Trust for Public Land Announces Protection of Val Chatel, Deep Lake Park in Hubbard County
Today, Trust for Public Land (TPL) announces the protection of over 300 acres in Hubbard County, Minnesota as part of its Mississippi Headwaters and Forever Northwoods programs.
The 352-acre property, home to the former Val Chatel ski area, includes the entire shoreline of Deep Lake and a smaller unnamed lake which are located about 15 miles northeast of Park Rapids. The property connects large blocks of existing county lands and a 2,560-acre parcel with multiple trails that is planned to be added to the Paul Bunyan State Forest.
Val Chatel opened in the late 1950’s as a small ski resort that attracted new skiers and families to the area. Over the next few decades, larger ski resorts began opening, putting a strain on Val Chatel. After a number of development plans fell through, TPL was asked by Hubbard County in 2021 to help create a new county park and campground.
“Val Chatel has had a big impact on this area and this is an incredible opportunity to once again make this special place available for public enjoyment for years to come,” said Bob McGillivray, Land Protection Director for Trust for Public Land based in St. Paul. “Protecting this property will not only expand public access to outdoor recreational opportunities, it will also help preserve the natural resources that make the Northwoods such an important ecosystem.”
The new park will provide recreational opportunities for both local citizens and visitors from across the Midwest, with proposed trails for hiking, cross country skiing, snow shoeing, and mountain biking. It will also serve as a connector to the National North Country Trail a mile to the north and the State Itasca Heartland Connector Trail several miles to the west. There will be a variety of campsites available and a launch for unmotorized canoes and kayaks will be constructed.
The property has a high biodiversity significance with a variety of forest cover including towering old growth white and red pines. The majority of the land will be left largely natural, but there will be ample trails and two smaller areas where limited development will be allowed.
TPL acquired the land with support from a generous anonymous private donor, and then donated the property to Hubbard County who will manage it going forward. The property is expected to be open to the public sometime during summer 2024.
“This will be an incredible opportunity for Hubbard County to develop a recreational area that will have a tremendous regional impact, not only for our residents, but also for the people that visit our area every year,” said Hubbard County Land Commissioner, Mark Lohmeier. “Hubbard County would like to thank Bob McGillivray and the rest of the dedicated people at Trust for Public Land that work tirelessly to preserve and protect these very special places, and a very special Thank You to the generous donor that cares deeply enough for the natural world to provide the funding to share it with the rest of us. We hope this park will reflect their strong environmental ethic for decades to come.”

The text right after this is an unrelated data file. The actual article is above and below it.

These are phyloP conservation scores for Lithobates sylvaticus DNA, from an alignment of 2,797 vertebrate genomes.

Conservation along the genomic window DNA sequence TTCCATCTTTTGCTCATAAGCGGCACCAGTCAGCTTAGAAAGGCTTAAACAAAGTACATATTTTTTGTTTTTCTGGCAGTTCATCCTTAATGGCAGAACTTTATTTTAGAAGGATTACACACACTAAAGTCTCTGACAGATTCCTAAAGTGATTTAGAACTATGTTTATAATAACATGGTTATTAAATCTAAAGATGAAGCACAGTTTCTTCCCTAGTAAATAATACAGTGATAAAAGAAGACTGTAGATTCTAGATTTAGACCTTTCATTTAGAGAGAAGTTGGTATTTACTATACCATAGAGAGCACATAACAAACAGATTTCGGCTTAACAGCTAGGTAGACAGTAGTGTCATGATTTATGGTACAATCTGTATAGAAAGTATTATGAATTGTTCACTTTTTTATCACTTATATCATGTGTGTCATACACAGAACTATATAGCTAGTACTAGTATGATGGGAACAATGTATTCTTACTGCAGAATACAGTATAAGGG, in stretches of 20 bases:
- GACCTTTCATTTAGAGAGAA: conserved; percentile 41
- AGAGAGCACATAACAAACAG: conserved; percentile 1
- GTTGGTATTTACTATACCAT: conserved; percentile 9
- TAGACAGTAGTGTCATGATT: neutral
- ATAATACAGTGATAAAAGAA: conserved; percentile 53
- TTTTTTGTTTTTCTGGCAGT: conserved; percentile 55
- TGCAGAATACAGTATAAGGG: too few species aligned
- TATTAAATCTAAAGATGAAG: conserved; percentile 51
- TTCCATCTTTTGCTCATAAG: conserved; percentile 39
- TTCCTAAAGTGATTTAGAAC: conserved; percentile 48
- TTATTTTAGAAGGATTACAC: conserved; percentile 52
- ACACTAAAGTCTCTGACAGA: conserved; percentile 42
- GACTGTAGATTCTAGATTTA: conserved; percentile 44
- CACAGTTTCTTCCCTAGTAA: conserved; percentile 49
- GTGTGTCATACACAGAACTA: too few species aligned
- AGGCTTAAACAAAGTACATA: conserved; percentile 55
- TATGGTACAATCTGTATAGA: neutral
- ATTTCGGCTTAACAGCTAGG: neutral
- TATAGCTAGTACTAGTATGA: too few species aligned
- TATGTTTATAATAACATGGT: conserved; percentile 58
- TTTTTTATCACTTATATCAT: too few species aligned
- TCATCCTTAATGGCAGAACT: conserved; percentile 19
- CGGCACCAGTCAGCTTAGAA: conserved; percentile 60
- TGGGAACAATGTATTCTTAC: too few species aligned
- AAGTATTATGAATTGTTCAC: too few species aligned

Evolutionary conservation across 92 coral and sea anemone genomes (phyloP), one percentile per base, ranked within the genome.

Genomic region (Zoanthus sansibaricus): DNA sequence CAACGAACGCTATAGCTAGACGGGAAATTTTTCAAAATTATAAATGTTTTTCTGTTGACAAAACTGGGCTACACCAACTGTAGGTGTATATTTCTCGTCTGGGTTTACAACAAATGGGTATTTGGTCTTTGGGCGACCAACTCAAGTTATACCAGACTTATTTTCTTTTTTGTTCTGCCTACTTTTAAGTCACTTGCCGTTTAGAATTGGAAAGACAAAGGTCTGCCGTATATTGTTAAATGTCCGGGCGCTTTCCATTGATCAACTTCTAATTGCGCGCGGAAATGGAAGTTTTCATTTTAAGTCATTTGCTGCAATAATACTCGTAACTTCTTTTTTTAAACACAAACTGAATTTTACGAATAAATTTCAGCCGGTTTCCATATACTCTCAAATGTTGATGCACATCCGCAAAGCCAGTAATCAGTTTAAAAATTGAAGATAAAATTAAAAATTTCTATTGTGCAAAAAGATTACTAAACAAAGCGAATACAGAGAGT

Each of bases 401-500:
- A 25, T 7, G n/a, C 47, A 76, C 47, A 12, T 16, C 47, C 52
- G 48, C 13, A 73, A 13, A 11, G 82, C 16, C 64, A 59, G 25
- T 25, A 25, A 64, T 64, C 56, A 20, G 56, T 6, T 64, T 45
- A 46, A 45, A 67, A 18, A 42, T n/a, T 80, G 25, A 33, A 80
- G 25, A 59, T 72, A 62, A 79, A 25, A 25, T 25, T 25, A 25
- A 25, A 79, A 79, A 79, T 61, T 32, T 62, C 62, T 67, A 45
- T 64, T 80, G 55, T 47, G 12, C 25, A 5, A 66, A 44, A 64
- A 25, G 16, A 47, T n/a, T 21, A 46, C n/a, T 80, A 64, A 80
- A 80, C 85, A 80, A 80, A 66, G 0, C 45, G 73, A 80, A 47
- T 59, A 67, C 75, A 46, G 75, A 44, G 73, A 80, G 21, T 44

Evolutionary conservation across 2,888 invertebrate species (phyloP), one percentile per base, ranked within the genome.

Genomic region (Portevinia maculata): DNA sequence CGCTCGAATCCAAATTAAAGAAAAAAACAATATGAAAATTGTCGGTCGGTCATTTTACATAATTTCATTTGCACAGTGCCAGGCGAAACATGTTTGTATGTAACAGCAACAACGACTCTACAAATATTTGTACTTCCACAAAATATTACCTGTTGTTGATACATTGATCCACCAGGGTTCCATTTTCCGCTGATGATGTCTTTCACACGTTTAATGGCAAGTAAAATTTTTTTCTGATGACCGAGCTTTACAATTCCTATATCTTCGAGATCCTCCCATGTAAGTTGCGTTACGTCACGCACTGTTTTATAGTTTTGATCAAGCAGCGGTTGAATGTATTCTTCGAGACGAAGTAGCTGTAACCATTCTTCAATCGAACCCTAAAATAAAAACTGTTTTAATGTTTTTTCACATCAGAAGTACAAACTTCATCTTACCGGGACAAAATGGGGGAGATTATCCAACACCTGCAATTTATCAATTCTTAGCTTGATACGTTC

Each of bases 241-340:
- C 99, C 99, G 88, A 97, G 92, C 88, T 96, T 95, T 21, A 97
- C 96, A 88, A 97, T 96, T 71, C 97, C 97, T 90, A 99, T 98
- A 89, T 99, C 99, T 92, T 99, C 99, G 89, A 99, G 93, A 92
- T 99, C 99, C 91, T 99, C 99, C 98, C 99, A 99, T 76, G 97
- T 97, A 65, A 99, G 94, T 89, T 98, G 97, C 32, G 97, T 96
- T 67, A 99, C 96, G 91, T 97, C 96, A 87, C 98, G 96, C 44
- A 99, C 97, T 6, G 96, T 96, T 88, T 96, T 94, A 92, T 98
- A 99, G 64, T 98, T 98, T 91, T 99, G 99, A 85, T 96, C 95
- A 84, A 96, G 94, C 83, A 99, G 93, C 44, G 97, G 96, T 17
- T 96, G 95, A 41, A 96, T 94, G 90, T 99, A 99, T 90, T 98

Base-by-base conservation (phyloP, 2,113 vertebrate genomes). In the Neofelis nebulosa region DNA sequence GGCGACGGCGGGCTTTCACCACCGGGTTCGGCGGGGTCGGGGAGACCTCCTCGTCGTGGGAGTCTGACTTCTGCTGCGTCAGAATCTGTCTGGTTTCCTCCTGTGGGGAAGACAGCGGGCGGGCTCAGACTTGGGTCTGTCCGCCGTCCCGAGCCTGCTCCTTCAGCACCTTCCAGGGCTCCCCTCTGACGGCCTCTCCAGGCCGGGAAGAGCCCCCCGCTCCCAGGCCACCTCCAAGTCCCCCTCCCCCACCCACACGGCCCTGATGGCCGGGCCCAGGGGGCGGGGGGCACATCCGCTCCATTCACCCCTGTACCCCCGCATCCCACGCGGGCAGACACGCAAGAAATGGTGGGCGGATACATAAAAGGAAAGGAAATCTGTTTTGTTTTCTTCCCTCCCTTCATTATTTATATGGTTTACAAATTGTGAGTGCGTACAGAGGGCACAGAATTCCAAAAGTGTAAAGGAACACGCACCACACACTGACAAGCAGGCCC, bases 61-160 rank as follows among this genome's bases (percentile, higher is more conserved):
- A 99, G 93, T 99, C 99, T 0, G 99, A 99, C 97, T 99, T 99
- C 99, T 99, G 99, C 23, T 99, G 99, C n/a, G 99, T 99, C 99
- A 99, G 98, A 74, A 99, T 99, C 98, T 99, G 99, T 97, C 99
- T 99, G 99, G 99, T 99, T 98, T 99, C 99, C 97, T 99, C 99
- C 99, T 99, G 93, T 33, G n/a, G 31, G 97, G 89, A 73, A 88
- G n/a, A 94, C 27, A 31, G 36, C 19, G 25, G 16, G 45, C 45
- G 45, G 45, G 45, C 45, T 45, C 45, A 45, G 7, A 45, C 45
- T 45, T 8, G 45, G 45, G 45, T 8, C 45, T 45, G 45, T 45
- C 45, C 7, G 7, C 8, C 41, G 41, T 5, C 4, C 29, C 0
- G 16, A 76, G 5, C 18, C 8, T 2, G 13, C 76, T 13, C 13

The climate, landscape, watershed, and recreational benefits that would occur as a result of the protection of this property are directly in alignment with the mission and goals of The Forever Northwoods program. Trust for Public Land established Forever Northwoods to protect the iconic landscapes of northern Minnesota, Wisconsin, and Michigan and preserve a heritage that is at risk of disappearing. This landscape encompasses millions of acres of forest, thousands of wild rivers, streams and lakes, and the northern Great Lakes—all within a day’s drive of more than 40 million people.
About Trust for Public Land
Trust for Public Land (TPL) is a national nonprofit that works to connect everyone to the benefits and joys of the outdoors. As a leader in equitable access to the outdoors, TPL works with communities to create parks and protect public land where they are needed most. Since 1972, TPL has protected more than 3 million acres of public land, created more than 5,000 parks, trails, schoolyards, and iconic outdoor places, raised $84 billion in public funding for parks and public lands, and connected more than 9 million people to the outdoors. To learn more, visit tpl.org.